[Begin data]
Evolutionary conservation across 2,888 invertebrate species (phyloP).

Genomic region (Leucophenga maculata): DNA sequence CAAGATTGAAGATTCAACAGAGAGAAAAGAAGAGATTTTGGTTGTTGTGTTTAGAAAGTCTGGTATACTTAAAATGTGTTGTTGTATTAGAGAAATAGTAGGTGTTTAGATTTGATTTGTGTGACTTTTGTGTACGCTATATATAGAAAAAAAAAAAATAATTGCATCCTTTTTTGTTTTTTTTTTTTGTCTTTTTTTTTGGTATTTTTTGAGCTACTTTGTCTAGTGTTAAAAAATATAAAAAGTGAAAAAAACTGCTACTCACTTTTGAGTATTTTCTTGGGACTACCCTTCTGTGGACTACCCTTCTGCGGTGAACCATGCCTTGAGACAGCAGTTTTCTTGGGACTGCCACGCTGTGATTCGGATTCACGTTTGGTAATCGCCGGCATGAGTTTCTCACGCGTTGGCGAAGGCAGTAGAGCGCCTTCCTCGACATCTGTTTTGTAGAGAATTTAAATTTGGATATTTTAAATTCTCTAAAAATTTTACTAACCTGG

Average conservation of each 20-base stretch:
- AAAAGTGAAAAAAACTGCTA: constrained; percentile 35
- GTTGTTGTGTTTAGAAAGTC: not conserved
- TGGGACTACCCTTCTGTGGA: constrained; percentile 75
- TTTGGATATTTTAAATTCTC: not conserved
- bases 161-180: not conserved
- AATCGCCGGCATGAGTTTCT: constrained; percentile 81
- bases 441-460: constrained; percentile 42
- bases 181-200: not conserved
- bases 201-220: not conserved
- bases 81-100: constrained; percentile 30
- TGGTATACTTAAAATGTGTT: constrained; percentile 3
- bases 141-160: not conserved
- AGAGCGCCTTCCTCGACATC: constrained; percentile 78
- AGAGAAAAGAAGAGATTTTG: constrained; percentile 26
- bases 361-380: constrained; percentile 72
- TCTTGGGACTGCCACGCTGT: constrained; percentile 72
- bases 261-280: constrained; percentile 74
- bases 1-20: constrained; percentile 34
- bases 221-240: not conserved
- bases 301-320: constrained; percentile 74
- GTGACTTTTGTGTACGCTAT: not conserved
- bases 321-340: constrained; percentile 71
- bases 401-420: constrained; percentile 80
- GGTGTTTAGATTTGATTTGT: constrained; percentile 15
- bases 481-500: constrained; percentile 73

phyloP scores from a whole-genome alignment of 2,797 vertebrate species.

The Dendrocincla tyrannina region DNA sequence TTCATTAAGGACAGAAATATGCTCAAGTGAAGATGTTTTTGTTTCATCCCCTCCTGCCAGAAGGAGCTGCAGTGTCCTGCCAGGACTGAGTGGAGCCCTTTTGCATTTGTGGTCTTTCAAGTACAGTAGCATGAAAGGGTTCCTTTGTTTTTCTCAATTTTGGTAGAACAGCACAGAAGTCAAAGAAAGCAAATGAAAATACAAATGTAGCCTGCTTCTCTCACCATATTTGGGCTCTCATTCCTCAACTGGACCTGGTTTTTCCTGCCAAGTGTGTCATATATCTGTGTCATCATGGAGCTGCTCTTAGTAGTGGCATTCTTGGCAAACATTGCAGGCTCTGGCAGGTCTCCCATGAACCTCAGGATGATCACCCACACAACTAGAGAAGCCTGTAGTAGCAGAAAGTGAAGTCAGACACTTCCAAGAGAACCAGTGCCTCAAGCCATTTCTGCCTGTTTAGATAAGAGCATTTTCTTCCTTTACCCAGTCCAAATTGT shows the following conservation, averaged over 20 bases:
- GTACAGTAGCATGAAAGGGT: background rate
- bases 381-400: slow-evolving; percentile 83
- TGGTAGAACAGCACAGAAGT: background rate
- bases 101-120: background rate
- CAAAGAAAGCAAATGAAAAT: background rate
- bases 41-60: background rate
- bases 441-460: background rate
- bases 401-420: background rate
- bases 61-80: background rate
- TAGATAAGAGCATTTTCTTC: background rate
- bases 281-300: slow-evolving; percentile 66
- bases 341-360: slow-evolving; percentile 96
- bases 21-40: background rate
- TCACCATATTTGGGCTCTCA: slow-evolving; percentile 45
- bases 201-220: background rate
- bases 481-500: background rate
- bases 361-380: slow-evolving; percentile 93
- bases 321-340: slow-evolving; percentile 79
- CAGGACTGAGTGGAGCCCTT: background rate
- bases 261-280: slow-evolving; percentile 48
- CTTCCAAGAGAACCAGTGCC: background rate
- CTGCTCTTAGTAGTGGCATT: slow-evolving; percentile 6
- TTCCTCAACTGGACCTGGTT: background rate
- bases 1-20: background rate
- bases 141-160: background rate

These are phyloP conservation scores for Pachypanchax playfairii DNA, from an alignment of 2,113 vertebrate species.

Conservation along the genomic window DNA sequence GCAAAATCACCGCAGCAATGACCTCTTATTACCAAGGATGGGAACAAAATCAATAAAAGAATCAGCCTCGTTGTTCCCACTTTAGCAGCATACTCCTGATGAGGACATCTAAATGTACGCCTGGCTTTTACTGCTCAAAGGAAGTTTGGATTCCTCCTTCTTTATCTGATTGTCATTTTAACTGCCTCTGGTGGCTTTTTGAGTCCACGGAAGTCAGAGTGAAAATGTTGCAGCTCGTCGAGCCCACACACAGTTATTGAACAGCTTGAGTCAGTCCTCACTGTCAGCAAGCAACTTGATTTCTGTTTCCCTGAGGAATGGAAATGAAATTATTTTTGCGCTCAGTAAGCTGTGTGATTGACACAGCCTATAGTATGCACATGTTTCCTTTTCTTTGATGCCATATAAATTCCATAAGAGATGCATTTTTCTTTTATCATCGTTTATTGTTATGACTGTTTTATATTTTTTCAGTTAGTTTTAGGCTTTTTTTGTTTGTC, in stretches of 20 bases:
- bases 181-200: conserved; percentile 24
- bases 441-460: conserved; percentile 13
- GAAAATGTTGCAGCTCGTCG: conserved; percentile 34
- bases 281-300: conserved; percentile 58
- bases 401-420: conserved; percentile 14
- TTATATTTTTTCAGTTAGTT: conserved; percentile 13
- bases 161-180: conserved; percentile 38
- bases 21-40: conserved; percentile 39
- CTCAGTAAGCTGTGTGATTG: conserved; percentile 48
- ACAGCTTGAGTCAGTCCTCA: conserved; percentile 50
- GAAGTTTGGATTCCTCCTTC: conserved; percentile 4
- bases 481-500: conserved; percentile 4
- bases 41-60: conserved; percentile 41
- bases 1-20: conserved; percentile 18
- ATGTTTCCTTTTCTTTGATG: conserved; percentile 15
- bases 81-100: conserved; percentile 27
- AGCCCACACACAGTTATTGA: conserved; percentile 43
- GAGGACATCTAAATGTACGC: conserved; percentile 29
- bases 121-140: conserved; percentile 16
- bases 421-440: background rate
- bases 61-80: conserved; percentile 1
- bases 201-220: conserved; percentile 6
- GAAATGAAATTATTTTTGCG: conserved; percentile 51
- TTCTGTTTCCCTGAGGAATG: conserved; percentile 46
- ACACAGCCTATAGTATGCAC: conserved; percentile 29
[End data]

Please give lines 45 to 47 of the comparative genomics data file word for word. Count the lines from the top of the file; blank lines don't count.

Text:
- bases 201-220: background rate
- bases 481-500: background rate
- bases 361-380: slow-evolving; percentile 93